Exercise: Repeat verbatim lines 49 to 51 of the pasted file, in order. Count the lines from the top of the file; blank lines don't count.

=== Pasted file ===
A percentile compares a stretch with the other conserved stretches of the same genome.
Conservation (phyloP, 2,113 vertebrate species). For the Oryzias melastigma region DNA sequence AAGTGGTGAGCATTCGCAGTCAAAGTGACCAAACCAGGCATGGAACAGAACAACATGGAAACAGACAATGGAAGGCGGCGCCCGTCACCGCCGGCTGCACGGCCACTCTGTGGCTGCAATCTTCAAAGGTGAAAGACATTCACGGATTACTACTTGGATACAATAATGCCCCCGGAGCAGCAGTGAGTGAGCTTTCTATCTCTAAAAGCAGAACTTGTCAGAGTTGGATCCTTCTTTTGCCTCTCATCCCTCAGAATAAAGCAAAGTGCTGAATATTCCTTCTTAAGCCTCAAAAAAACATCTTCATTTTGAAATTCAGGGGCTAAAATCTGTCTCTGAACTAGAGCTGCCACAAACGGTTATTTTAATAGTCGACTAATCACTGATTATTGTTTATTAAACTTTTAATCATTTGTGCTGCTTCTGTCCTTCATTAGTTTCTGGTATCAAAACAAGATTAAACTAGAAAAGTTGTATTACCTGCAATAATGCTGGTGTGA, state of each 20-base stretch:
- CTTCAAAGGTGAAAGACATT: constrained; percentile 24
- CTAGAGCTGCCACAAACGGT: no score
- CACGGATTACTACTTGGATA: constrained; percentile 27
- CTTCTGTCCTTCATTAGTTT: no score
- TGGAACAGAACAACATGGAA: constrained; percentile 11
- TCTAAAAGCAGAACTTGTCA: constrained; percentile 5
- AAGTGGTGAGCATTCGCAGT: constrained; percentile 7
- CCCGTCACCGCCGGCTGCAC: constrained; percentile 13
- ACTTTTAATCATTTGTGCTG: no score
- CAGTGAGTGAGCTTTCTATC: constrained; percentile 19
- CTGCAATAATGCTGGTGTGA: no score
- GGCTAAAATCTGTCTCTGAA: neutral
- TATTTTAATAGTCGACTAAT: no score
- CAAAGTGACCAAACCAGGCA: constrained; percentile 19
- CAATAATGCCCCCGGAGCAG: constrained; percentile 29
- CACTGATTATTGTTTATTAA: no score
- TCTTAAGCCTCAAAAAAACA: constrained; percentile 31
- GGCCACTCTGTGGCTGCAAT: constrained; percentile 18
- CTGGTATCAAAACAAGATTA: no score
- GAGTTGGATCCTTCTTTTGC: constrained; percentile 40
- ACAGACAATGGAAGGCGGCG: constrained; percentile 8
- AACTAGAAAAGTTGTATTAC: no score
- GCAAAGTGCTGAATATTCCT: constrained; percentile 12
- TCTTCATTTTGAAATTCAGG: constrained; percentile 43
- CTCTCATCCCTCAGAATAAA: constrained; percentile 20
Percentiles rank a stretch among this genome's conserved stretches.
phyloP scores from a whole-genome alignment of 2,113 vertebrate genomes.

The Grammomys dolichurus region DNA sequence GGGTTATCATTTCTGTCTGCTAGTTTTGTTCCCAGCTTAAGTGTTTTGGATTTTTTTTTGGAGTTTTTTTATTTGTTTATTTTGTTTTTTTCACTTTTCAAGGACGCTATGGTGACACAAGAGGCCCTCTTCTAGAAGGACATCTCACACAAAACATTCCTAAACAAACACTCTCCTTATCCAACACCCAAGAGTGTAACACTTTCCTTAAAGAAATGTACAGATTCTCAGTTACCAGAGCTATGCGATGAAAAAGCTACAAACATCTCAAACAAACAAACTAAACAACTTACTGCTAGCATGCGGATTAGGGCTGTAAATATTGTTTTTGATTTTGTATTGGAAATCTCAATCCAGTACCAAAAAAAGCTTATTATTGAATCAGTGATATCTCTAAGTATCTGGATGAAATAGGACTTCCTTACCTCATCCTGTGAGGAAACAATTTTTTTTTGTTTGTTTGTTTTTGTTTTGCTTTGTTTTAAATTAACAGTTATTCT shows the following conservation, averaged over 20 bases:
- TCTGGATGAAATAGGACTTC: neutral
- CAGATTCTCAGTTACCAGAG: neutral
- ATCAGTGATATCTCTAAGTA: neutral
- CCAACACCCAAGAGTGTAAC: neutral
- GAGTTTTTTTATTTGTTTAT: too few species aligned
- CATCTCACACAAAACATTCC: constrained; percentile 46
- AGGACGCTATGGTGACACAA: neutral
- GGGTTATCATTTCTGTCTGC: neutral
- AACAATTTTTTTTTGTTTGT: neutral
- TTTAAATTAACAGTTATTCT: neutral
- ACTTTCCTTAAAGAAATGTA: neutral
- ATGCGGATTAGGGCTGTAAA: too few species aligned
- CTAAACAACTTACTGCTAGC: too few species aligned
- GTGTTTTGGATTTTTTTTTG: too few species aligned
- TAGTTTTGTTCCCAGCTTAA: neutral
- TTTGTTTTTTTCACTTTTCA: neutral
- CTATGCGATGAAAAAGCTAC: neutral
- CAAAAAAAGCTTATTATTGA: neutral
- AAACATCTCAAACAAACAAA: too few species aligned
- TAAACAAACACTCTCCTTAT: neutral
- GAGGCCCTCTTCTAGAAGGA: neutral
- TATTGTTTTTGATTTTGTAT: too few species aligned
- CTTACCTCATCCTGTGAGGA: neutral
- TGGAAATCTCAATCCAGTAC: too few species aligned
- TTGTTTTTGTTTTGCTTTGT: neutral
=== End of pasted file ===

- AAACATCTCAAACAAACAAA: too few species aligned
- TAAACAAACACTCTCCTTAT: neutral
- GAGGCCCTCTTCTAGAAGGA: neutral